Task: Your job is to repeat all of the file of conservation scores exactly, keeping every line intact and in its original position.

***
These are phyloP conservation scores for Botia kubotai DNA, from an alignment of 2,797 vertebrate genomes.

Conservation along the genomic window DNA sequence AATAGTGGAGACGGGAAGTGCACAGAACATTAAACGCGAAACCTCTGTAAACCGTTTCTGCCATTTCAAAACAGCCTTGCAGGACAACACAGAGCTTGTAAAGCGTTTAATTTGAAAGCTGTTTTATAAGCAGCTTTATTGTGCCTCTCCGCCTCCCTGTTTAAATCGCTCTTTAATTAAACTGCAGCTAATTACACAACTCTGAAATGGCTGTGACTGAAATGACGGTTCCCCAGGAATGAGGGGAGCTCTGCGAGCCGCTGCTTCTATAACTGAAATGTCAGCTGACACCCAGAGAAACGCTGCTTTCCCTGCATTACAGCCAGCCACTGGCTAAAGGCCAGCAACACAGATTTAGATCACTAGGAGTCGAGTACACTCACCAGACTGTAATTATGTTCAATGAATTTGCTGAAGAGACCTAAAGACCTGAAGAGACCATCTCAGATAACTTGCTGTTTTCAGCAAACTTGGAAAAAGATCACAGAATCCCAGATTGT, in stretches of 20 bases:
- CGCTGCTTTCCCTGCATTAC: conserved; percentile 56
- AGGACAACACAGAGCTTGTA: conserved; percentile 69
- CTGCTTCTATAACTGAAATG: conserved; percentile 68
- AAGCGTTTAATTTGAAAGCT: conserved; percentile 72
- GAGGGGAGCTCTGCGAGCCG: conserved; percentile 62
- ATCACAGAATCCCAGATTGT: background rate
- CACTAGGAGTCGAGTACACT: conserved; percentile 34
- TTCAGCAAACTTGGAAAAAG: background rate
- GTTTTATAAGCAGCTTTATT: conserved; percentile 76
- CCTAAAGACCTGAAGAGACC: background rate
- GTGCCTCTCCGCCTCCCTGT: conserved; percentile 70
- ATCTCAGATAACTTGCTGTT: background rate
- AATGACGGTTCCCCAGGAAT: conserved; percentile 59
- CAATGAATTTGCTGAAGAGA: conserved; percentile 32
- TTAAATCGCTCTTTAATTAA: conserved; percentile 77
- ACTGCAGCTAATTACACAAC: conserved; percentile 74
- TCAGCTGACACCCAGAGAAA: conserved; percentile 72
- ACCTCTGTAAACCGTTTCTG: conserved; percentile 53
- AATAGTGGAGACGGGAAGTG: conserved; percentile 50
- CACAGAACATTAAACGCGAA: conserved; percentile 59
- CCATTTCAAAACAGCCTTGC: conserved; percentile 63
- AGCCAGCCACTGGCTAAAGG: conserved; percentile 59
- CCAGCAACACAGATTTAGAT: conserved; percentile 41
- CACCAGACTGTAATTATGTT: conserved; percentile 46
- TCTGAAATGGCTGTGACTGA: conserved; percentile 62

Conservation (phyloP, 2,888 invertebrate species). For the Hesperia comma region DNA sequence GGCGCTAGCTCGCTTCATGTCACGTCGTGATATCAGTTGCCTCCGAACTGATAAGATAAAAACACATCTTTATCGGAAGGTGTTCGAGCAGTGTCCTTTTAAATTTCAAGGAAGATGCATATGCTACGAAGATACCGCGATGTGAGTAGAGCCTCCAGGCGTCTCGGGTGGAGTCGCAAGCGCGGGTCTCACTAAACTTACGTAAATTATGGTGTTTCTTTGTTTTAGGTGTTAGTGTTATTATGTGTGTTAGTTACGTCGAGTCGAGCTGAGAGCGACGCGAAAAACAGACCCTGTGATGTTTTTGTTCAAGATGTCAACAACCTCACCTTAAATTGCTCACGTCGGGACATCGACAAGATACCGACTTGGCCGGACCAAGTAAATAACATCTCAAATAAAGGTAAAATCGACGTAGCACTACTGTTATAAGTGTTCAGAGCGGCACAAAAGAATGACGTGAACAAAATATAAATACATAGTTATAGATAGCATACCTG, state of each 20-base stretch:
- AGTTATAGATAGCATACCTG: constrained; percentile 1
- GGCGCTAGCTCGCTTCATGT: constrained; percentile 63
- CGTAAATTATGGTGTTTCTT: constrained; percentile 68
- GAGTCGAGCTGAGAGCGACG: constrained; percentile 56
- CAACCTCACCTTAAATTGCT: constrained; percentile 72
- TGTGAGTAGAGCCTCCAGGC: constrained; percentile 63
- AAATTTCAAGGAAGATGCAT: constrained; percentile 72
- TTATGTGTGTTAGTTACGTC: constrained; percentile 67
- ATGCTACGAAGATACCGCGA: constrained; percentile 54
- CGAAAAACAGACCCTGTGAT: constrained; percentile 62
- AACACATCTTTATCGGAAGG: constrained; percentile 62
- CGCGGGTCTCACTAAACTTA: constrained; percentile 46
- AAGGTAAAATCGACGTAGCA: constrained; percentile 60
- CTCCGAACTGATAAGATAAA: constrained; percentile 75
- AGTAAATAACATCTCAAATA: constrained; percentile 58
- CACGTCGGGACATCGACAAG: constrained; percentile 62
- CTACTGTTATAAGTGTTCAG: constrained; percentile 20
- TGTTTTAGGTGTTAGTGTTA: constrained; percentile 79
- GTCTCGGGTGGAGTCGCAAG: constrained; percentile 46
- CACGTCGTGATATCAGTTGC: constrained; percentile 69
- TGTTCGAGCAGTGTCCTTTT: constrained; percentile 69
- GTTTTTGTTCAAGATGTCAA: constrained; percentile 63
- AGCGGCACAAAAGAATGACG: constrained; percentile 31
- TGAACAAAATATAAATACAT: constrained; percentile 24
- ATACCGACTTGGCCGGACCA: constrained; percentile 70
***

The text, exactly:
These are phyloP conservation scores for Botia kubotai DNA, from an alignment of 2,797 vertebrate genomes.

Conservation along the genomic window DNA sequence AATAGTGGAGACGGGAAGTGCACAGAACATTAAACGCGAAACCTCTGTAAACCGTTTCTGCCATTTCAAAACAGCCTTGCAGGACAACACAGAGCTTGTAAAGCGTTTAATTTGAAAGCTGTTTTATAAGCAGCTTTATTGTGCCTCTCCGCCTCCCTGTTTAAATCGCTCTTTAATTAAACTGCAGCTAATTACACAACTCTGAAATGGCTGTGACTGAAATGACGGTTCCCCAGGAATGAGGGGAGCTCTGCGAGCCGCTGCTTCTATAACTGAAATGTCAGCTGACACCCAGAGAAACGCTGCTTTCCCTGCATTACAGCCAGCCACTGGCTAAAGGCCAGCAACACAGATTTAGATCACTAGGAGTCGAGTACACTCACCAGACTGTAATTATGTTCAATGAATTTGCTGAAGAGACCTAAAGACCTGAAGAGACCATCTCAGATAACTTGCTGTTTTCAGCAAACTTGGAAAAAGATCACAGAATCCCAGATTGT, in stretches of 20 bases:
- CGCTGCTTTCCCTGCATTAC: conserved; percentile 56
- AGGACAACACAGAGCTTGTA: conserved; percentile 69
- CTGCTTCTATAACTGAAATG: conserved; percentile 68
- AAGCGTTTAATTTGAAAGCT: conserved; percentile 72
- GAGGGGAGCTCTGCGAGCCG: conserved; percentile 62
- ATCACAGAATCCCAGATTGT: background rate
- CACTAGGAGTCGAGTACACT: conserved; percentile 34
- TTCAGCAAACTTGGAAAAAG: background rate
- GTTTTATAAGCAGCTTTATT: conserved; percentile 76
- CCTAAAGACCTGAAGAGACC: background rate
- GTGCCTCTCCGCCTCCCTGT: conserved; percentile 70
- ATCTCAGATAACTTGCTGTT: background rate
- AATGACGGTTCCCCAGGAAT: conserved; percentile 59
- CAATGAATTTGCTGAAGAGA: conserved; percentile 32
- TTAAATCGCTCTTTAATTAA: conserved; percentile 77
- ACTGCAGCTAATTACACAAC: conserved; percentile 74
- TCAGCTGACACCCAGAGAAA: conserved; percentile 72
- ACCTCTGTAAACCGTTTCTG: conserved; percentile 53
- AATAGTGGAGACGGGAAGTG: conserved; percentile 50
- CACAGAACATTAAACGCGAA: conserved; percentile 59
- CCATTTCAAAACAGCCTTGC: conserved; percentile 63
- AGCCAGCCACTGGCTAAAGG: conserved; percentile 59
- CCAGCAACACAGATTTAGAT: conserved; percentile 41
- CACCAGACTGTAATTATGTT: conserved; percentile 46
- TCTGAAATGGCTGTGACTGA: conserved; percentile 62

Conservation (phyloP, 2,888 invertebrate species). For the Hesperia comma region DNA sequence GGCGCTAGCTCGCTTCATGTCACGTCGTGATATCAGTTGCCTCCGAACTGATAAGATAAAAACACATCTTTATCGGAAGGTGTTCGAGCAGTGTCCTTTTAAATTTCAAGGAAGATGCATATGCTACGAAGATACCGCGATGTGAGTAGAGCCTCCAGGCGTCTCGGGTGGAGTCGCAAGCGCGGGTCTCACTAAACTTACGTAAATTATGGTGTTTCTTTGTTTTAGGTGTTAGTGTTATTATGTGTGTTAGTTACGTCGAGTCGAGCTGAGAGCGACGCGAAAAACAGACCCTGTGATGTTTTTGTTCAAGATGTCAACAACCTCACCTTAAATTGCTCACGTCGGGACATCGACAAGATACCGACTTGGCCGGACCAAGTAAATAACATCTCAAATAAAGGTAAAATCGACGTAGCACTACTGTTATAAGTGTTCAGAGCGGCACAAAAGAATGACGTGAACAAAATATAAATACATAGTTATAGATAGCATACCTG, state of each 20-base stretch:
- AGTTATAGATAGCATACCTG: constrained; percentile 1
- GGCGCTAGCTCGCTTCATGT: constrained; percentile 63
- CGTAAATTATGGTGTTTCTT: constrained; percentile 68
- GAGTCGAGCTGAGAGCGACG: constrained; percentile 56
- CAACCTCACCTTAAATTGCT: constrained; percentile 72
- TGTGAGTAGAGCCTCCAGGC: constrained; percentile 63
- AAATTTCAAGGAAGATGCAT: constrained; percentile 72
- TTATGTGTGTTAGTTACGTC: constrained; percentile 67
- ATGCTACGAAGATACCGCGA: constrained; percentile 54
- CGAAAAACAGACCCTGTGAT: constrained; percentile 62
- AACACATCTTTATCGGAAGG: constrained; percentile 62
- CGCGGGTCTCACTAAACTTA: constrained; percentile 46
- AAGGTAAAATCGACGTAGCA: constrained; percentile 60
- CTCCGAACTGATAAGATAAA: constrained; percentile 75
- AGTAAATAACATCTCAAATA: constrained; percentile 58
- CACGTCGGGACATCGACAAG: constrained; percentile 62
- CTACTGTTATAAGTGTTCAG: constrained; percentile 20
- TGTTTTAGGTGTTAGTGTTA: constrained; percentile 79
- GTCTCGGGTGGAGTCGCAAG: constrained; percentile 46
- CACGTCGTGATATCAGTTGC: constrained; percentile 69
- TGTTCGAGCAGTGTCCTTTT: constrained; percentile 69
- GTTTTTGTTCAAGATGTCAA: constrained; percentile 63
- AGCGGCACAAAAGAATGACG: constrained; percentile 31
- TGAACAAAATATAAATACAT: constrained; percentile 24
- ATACCGACTTGGCCGGACCA: constrained; percentile 70